No period of history was more formative for the development of Christianity than the patristic age, when church leaders, monks, and laity established the standard features of Christianity as we know it today. Combining historical and theological analysis, Christopher Beeley presents a detailed and far-reaching account of how key theologians and church councils understood the most central element of their faith, the identity and significance of Jesus Christ.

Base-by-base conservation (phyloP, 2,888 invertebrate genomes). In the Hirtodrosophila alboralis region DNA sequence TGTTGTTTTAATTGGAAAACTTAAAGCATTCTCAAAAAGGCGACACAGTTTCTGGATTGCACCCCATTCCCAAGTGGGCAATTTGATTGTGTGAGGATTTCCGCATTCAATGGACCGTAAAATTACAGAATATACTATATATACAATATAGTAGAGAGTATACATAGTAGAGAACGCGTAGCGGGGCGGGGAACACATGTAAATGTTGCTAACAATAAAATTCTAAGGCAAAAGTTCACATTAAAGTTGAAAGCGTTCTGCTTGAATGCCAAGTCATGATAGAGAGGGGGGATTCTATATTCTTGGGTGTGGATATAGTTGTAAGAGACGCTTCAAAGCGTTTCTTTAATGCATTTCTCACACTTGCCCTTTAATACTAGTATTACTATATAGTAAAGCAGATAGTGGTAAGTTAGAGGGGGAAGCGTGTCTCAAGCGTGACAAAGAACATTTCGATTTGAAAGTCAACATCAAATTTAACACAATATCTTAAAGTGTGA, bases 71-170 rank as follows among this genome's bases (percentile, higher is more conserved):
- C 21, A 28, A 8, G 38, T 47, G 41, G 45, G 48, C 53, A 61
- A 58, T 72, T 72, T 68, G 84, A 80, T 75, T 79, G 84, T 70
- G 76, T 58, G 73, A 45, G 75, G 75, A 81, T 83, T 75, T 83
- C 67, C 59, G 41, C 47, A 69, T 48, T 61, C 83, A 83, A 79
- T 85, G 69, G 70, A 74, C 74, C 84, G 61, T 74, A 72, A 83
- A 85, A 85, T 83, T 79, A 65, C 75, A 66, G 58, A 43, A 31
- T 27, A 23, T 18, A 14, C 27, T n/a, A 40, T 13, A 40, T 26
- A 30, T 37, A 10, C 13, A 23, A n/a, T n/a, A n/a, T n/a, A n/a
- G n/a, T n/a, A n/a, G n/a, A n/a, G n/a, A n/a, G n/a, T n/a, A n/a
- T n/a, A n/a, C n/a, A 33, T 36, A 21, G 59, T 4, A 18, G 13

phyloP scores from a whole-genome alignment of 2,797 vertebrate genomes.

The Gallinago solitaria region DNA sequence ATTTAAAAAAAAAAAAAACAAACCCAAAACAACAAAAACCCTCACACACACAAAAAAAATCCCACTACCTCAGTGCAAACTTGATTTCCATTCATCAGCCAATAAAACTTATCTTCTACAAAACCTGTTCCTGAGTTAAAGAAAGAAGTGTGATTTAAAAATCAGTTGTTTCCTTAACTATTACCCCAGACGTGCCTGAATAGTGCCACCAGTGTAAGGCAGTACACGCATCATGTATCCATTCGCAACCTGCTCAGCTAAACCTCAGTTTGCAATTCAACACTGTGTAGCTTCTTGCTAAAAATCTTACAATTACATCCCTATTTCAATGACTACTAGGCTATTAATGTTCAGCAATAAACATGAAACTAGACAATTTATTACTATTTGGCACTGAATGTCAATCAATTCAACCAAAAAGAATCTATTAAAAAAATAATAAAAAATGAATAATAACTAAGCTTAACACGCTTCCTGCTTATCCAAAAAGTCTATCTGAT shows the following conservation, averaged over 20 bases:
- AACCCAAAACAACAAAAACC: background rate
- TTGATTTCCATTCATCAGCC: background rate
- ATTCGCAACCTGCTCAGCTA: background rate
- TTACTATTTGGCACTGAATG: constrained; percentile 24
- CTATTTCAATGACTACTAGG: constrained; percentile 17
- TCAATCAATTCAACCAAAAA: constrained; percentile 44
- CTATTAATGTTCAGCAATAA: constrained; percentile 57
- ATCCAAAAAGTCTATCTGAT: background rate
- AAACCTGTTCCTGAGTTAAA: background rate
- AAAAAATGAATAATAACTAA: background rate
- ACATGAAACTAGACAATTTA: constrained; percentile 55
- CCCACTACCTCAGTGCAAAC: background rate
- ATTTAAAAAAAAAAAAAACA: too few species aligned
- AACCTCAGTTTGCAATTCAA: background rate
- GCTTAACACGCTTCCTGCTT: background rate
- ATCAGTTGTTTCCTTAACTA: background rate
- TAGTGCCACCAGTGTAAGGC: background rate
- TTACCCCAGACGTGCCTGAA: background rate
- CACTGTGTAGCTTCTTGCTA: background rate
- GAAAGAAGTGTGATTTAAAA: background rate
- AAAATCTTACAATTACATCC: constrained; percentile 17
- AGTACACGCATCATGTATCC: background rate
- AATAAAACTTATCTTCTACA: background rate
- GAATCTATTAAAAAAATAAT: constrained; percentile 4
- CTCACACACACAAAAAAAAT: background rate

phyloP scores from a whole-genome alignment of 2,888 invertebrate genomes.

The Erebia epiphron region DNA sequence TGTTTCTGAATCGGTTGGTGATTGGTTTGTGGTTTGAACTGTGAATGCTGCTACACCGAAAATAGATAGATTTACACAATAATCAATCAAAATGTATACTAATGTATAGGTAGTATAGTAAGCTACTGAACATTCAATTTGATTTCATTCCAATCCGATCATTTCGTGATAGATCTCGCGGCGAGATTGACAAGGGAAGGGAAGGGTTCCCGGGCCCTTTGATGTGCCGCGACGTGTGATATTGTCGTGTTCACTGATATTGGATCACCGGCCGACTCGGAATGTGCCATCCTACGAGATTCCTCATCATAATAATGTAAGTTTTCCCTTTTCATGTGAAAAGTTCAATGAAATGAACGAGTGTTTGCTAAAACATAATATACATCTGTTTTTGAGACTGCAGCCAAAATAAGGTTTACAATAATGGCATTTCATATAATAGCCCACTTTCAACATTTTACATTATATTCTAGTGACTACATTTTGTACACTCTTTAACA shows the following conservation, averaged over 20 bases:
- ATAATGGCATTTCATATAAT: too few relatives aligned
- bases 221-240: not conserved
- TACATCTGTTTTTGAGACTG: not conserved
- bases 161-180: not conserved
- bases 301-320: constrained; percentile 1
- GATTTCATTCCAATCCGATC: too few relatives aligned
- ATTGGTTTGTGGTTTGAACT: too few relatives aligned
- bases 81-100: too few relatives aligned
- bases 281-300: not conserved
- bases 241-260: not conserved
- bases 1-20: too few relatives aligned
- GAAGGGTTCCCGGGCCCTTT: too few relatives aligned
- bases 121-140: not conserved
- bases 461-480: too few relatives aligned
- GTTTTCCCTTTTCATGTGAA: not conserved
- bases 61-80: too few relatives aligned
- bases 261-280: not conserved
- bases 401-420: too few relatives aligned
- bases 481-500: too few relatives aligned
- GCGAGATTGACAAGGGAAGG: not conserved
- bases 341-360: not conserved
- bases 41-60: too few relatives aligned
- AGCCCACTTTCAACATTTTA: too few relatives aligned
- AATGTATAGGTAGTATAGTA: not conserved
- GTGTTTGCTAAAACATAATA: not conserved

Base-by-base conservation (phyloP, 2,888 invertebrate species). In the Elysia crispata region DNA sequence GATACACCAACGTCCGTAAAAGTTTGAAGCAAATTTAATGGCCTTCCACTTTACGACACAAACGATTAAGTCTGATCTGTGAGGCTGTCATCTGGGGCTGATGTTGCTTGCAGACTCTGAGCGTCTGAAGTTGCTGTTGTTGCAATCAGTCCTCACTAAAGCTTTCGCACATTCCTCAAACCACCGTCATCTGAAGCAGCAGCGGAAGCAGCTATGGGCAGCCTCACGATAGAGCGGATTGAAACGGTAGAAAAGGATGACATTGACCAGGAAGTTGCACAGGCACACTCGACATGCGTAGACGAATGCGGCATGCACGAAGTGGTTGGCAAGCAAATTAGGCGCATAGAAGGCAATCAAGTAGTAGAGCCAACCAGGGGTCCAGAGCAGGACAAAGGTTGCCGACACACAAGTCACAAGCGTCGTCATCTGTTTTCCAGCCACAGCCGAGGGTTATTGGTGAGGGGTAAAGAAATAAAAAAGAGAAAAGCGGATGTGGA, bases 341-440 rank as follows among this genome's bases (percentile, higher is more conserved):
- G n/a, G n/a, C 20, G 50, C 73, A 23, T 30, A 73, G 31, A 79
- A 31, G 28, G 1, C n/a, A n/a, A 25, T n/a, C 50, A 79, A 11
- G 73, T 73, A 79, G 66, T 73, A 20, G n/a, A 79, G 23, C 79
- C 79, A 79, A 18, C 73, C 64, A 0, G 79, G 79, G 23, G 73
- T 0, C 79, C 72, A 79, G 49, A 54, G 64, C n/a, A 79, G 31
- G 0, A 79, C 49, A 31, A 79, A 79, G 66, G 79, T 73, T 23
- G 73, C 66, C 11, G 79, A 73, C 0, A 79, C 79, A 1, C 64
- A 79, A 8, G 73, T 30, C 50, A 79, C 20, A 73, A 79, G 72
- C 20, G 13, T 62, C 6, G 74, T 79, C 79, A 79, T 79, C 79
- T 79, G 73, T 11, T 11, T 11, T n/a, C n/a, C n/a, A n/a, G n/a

Focusing particularly on the question of how Christ can be both human and divine and reassessing both officially orthodox and heretical figures, Beeley traces how an authoritative theological tradition was constructed. His book holds major implications for contemporary theology, church history, and ecumenical discussions, and it is bound to revolutionize the way in which patristic tradition is understood.
“Significant . . . an important work.”—John Gavin, Theological Studies~John Gavin, Theological Studies